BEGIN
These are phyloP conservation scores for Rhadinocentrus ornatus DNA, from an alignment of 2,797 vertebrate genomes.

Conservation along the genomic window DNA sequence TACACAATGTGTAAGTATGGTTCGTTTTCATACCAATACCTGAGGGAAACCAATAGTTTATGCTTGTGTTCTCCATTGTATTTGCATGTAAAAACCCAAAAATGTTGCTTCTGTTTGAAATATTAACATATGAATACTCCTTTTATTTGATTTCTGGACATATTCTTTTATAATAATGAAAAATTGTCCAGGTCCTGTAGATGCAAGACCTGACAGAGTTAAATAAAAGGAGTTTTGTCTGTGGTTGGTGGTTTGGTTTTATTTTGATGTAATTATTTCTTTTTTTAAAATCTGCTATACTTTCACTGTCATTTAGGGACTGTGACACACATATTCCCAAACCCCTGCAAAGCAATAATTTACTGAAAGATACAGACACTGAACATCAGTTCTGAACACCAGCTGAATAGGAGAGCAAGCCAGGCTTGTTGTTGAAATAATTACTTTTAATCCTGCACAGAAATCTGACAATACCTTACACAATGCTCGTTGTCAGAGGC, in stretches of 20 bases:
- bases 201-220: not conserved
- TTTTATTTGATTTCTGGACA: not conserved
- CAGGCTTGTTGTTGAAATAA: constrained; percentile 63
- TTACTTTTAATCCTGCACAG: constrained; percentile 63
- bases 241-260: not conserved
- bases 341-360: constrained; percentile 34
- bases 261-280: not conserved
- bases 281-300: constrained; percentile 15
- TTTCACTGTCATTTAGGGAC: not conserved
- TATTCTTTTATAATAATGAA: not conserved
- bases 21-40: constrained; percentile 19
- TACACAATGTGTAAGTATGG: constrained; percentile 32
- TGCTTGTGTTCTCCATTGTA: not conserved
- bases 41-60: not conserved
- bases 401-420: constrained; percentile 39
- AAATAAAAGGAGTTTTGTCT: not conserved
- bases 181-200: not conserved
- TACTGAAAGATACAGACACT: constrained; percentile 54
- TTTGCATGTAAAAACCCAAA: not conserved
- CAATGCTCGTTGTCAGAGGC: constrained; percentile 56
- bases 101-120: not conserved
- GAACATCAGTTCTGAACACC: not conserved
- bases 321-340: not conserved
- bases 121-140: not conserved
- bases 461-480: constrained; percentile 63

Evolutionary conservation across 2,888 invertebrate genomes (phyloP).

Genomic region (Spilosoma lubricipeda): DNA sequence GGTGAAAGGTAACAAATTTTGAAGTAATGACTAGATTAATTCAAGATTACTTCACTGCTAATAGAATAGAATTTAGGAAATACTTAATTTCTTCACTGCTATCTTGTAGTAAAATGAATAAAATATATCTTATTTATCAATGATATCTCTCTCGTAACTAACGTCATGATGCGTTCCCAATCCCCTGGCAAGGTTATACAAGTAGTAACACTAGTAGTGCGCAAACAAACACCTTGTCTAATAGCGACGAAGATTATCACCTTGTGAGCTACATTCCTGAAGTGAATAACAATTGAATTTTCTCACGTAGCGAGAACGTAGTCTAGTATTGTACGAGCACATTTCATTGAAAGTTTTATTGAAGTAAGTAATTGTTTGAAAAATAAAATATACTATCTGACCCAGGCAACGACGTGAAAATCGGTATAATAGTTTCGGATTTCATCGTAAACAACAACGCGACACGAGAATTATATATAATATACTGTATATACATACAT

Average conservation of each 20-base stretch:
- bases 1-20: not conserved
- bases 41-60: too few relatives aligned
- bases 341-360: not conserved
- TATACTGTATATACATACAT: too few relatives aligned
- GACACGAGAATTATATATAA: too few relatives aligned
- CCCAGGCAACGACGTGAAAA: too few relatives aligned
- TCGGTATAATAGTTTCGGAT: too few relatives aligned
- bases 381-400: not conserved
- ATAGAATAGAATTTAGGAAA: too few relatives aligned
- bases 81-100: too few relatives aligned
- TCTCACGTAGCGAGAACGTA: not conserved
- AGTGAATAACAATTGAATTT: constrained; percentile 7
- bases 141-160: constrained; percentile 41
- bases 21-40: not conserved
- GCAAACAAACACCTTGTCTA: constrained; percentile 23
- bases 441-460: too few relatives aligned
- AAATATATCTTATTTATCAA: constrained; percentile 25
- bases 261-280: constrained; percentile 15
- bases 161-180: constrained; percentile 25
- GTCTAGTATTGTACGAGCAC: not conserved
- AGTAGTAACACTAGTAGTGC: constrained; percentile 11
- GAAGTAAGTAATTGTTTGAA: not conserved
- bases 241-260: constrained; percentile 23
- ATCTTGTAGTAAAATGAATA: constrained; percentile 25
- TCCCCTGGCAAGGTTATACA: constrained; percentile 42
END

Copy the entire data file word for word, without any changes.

These are phyloP conservation scores for Rhadinocentrus ornatus DNA, from an alignment of 2,797 vertebrate genomes.

Conservation along the genomic window DNA sequence TACACAATGTGTAAGTATGGTTCGTTTTCATACCAATACCTGAGGGAAACCAATAGTTTATGCTTGTGTTCTCCATTGTATTTGCATGTAAAAACCCAAAAATGTTGCTTCTGTTTGAAATATTAACATATGAATACTCCTTTTATTTGATTTCTGGACATATTCTTTTATAATAATGAAAAATTGTCCAGGTCCTGTAGATGCAAGACCTGACAGAGTTAAATAAAAGGAGTTTTGTCTGTGGTTGGTGGTTTGGTTTTATTTTGATGTAATTATTTCTTTTTTTAAAATCTGCTATACTTTCACTGTCATTTAGGGACTGTGACACACATATTCCCAAACCCCTGCAAAGCAATAATTTACTGAAAGATACAGACACTGAACATCAGTTCTGAACACCAGCTGAATAGGAGAGCAAGCCAGGCTTGTTGTTGAAATAATTACTTTTAATCCTGCACAGAAATCTGACAATACCTTACACAATGCTCGTTGTCAGAGGC, in stretches of 20 bases:
- bases 201-220: not conserved
- TTTTATTTGATTTCTGGACA: not conserved
- CAGGCTTGTTGTTGAAATAA: constrained; percentile 63
- TTACTTTTAATCCTGCACAG: constrained; percentile 63
- bases 241-260: not conserved
- bases 341-360: constrained; percentile 34
- bases 261-280: not conserved
- bases 281-300: constrained; percentile 15
- TTTCACTGTCATTTAGGGAC: not conserved
- TATTCTTTTATAATAATGAA: not conserved
- bases 21-40: constrained; percentile 19
- TACACAATGTGTAAGTATGG: constrained; percentile 32
- TGCTTGTGTTCTCCATTGTA: not conserved
- bases 41-60: not conserved
- bases 401-420: constrained; percentile 39
- AAATAAAAGGAGTTTTGTCT: not conserved
- bases 181-200: not conserved
- TACTGAAAGATACAGACACT: constrained; percentile 54
- TTTGCATGTAAAAACCCAAA: not conserved
- CAATGCTCGTTGTCAGAGGC: constrained; percentile 56
- bases 101-120: not conserved
- GAACATCAGTTCTGAACACC: not conserved
- bases 321-340: not conserved
- bases 121-140: not conserved
- bases 461-480: constrained; percentile 63

Evolutionary conservation across 2,888 invertebrate genomes (phyloP).

Genomic region (Spilosoma lubricipeda): DNA sequence GGTGAAAGGTAACAAATTTTGAAGTAATGACTAGATTAATTCAAGATTACTTCACTGCTAATAGAATAGAATTTAGGAAATACTTAATTTCTTCACTGCTATCTTGTAGTAAAATGAATAAAATATATCTTATTTATCAATGATATCTCTCTCGTAACTAACGTCATGATGCGTTCCCAATCCCCTGGCAAGGTTATACAAGTAGTAACACTAGTAGTGCGCAAACAAACACCTTGTCTAATAGCGACGAAGATTATCACCTTGTGAGCTACATTCCTGAAGTGAATAACAATTGAATTTTCTCACGTAGCGAGAACGTAGTCTAGTATTGTACGAGCACATTTCATTGAAAGTTTTATTGAAGTAAGTAATTGTTTGAAAAATAAAATATACTATCTGACCCAGGCAACGACGTGAAAATCGGTATAATAGTTTCGGATTTCATCGTAAACAACAACGCGACACGAGAATTATATATAATATACTGTATATACATACAT

Average conservation of each 20-base stretch:
- bases 1-20: not conserved
- bases 41-60: too few relatives aligned
- bases 341-360: not conserved
- TATACTGTATATACATACAT: too few relatives aligned
- GACACGAGAATTATATATAA: too few relatives aligned
- CCCAGGCAACGACGTGAAAA: too few relatives aligned
- TCGGTATAATAGTTTCGGAT: too few relatives aligned
- bases 381-400: not conserved
- ATAGAATAGAATTTAGGAAA: too few relatives aligned
- bases 81-100: too few relatives aligned
- TCTCACGTAGCGAGAACGTA: not conserved
- AGTGAATAACAATTGAATTT: constrained; percentile 7
- bases 141-160: constrained; percentile 41
- bases 21-40: not conserved
- GCAAACAAACACCTTGTCTA: constrained; percentile 23
- bases 441-460: too few relatives aligned
- AAATATATCTTATTTATCAA: constrained; percentile 25
- bases 261-280: constrained; percentile 15
- bases 161-180: constrained; percentile 25
- GTCTAGTATTGTACGAGCAC: not conserved
- AGTAGTAACACTAGTAGTGC: constrained; percentile 11
- GAAGTAAGTAATTGTTTGAA: not conserved
- bases 241-260: constrained; percentile 23
- ATCTTGTAGTAAAATGAATA: constrained; percentile 25
- TCCCCTGGCAAGGTTATACA: constrained; percentile 42